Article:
I realize that this is a great convenience for new users, and I’m not in any way opposed to the addon’s current default behavior. The more I look at it, the more I’m impressed with your addon and your work. I just don’t want it to be a default that suddenly got added the next time I ember-cli-update.
If anything, my objection is that your addon is just too “auto” for large apps.
Ah, I can see what you mean. The biggest usability difference is that you can’t necessarily tell just by looking if you’re the first person to import that module, or if it’s already included. And adding a new one is a bigger deal that should get extra scrutiny.
Might make a nice eslint rule, like no-unapproved-imports. That would let you continue to enforce the rule even if the import implementation changes.
I don’t think handling these “unapproved imports” is part of ember-auto-import or future ember-cli. That’s your responsibility about your code. If it’s becoming messy or hard to discover than write your monitoring tools to handle them or as @ef4 suggests a linter rule, anything like that.
I think a linter rule would be a great alternative if for some reason whitelisting is difficult to add as an option.
However, I would prefer a whitelist because I would get an error at build time rather than when I run tests. I don’t think it should be hard, may I go ahead and write a PR?(I’ve opened an issue.)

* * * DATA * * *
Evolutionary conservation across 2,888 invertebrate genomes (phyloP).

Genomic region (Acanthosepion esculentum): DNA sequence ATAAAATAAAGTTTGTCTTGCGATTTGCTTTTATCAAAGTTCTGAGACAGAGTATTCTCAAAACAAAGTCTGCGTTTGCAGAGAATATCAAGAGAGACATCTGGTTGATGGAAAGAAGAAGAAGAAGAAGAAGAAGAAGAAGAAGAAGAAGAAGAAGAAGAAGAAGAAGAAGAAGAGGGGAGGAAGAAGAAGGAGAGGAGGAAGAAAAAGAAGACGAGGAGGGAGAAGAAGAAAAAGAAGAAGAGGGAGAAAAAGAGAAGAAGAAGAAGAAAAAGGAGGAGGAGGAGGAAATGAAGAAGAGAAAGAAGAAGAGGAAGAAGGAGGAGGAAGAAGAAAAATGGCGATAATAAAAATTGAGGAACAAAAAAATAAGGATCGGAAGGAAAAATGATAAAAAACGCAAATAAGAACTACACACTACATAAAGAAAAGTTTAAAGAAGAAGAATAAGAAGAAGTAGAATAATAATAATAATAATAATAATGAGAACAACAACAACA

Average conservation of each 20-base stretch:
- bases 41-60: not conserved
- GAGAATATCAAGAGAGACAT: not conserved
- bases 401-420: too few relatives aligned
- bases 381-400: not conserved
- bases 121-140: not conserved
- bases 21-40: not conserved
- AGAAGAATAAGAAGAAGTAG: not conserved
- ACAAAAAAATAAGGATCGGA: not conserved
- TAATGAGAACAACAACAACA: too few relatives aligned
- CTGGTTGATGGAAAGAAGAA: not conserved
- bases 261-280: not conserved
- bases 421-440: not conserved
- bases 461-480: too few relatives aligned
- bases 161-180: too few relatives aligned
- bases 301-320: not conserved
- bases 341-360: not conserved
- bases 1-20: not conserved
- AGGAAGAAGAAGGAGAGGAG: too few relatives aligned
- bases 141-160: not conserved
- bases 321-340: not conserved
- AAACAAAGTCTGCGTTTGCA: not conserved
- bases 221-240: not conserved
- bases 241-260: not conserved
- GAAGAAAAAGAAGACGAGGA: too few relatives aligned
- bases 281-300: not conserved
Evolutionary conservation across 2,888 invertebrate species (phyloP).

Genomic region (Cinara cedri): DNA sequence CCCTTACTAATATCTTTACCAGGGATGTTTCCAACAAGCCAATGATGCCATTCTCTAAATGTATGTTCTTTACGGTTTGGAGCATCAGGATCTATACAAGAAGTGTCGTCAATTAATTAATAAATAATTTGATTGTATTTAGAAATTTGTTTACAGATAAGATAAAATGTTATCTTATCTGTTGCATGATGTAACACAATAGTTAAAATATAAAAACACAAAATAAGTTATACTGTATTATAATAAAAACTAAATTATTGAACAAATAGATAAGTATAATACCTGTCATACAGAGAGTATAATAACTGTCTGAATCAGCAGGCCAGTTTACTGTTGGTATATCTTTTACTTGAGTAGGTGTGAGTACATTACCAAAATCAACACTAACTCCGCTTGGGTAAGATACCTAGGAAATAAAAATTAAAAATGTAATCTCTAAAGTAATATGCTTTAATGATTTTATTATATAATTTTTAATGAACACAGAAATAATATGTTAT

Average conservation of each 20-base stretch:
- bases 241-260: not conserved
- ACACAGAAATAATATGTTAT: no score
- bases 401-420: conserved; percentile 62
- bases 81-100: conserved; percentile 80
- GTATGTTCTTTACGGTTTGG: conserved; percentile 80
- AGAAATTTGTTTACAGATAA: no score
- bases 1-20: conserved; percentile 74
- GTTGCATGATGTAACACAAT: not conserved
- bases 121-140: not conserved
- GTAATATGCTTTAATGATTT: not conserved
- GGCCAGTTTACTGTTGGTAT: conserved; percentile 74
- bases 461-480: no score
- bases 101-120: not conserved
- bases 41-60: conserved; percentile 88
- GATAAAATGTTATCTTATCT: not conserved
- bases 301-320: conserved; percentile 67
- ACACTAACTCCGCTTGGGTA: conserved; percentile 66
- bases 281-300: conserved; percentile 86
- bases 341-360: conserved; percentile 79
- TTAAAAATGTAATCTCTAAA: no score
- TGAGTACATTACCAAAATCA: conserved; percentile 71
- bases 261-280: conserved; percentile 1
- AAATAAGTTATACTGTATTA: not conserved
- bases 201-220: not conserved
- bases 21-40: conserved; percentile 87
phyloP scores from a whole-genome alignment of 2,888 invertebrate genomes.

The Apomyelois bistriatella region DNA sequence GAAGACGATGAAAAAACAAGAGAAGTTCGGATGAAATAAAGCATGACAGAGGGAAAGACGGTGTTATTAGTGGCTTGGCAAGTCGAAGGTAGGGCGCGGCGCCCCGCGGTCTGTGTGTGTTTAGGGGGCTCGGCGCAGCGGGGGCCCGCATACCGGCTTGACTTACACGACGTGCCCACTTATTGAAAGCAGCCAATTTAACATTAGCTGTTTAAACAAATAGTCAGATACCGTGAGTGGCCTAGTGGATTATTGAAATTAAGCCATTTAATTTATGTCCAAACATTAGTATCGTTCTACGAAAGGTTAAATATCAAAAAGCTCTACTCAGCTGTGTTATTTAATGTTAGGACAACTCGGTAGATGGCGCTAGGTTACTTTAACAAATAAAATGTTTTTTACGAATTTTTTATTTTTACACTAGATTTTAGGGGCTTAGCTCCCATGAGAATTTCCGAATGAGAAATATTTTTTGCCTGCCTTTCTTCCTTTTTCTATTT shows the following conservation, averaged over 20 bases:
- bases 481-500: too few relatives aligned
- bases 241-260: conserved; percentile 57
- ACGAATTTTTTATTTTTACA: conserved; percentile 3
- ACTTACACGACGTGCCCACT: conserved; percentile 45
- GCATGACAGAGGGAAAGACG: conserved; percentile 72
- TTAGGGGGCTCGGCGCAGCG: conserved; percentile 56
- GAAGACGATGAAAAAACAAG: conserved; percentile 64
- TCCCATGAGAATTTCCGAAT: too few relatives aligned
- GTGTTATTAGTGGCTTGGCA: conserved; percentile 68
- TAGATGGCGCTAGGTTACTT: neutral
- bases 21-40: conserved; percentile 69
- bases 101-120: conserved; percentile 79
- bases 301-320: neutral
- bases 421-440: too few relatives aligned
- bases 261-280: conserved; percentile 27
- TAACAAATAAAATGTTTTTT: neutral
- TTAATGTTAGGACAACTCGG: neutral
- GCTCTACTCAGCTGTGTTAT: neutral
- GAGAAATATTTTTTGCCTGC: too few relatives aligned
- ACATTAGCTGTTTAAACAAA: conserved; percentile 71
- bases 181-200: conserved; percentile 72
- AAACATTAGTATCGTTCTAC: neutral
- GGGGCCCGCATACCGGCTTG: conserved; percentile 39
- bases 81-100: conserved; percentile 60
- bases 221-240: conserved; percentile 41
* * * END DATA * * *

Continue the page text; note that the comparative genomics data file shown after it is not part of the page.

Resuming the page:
@gossi Sure I can write my own. And yes, my code is my responsibility. But this is Ember, and we believe in shared solutions to common problems. I’d prefer to write something we can all use and can be built into the addon, if we can reach a consensus.
It needs to be scoped per package (you don’t want to need to update your whitelist just because an addon chose to auto-import a new library). Which sounds like it’s a normal thing all addons do, but ember-auto-import works pretty hard to run a single shared global instance, so that builds have holistic deduplication.
And it needs to be scoped per bundle (approving a package for use in tests is not the same as approving it for use in the app). Right now app and tests are the only bundles, but I expect that to grow to be dynamic as we keep up with other advances in code splitting.
So I’m hesitant to implement a lot of policy that could be implemented cleanly as a separate lint rule addon, where some of these problems wouldn’t even exist (like scoping per package, because lint rules are already scoped per package).
I think the problem is the reverse: the naive solution would be one that doesn’t distinguish between the bundles. But that would mean you would need to put test-only deps into your single whitelist, and then you wouldn’t notice if they snuck into the app bundle.
Yeah, I think if one really wants to keep close control over the bundle size on a large team, they should consider setting a size limit that is just a tiny bit over the current size, and fail CI if it goes over. Then any proposed changes that increase the bundle size will be required to say so explicitly, because you’ll see them editing the maxBundleSize setting.
This has the benefit of catching lots of things other than just extra auto-imports.